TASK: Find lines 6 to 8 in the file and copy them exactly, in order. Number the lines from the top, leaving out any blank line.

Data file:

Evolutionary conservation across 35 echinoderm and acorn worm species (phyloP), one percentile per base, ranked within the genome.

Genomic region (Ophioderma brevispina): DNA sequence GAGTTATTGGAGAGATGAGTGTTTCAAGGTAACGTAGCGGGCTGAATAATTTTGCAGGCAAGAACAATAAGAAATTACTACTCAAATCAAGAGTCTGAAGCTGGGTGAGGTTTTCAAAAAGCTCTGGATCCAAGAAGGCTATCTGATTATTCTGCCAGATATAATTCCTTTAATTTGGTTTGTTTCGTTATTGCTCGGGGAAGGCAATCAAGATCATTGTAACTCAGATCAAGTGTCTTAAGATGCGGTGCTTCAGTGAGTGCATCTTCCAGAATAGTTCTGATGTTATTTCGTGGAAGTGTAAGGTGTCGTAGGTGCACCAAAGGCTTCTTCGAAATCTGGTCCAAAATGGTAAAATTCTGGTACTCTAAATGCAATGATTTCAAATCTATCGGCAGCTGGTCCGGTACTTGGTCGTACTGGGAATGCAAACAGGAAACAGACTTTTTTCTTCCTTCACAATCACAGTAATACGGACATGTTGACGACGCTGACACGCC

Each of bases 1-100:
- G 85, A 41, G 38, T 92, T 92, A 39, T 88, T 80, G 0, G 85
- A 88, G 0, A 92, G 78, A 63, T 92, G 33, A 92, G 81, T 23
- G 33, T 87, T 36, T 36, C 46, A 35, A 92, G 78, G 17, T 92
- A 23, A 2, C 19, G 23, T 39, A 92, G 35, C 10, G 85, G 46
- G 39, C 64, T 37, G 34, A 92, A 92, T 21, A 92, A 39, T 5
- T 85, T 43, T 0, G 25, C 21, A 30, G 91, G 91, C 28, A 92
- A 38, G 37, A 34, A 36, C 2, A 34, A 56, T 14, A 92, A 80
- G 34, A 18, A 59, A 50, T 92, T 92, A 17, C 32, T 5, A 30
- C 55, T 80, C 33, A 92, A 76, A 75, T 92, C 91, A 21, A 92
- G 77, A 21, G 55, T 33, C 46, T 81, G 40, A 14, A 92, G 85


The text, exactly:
- G 33, T 87, T 36, T 36, C 46, A 35, A 92, G 78, G 17, T 92
- A 23, A 2, C 19, G 23, T 39, A 92, G 35, C 10, G 85, G 46
- G 39, C 64, T 37, G 34, A 92, A 92, T 21, A 92, A 39, T 5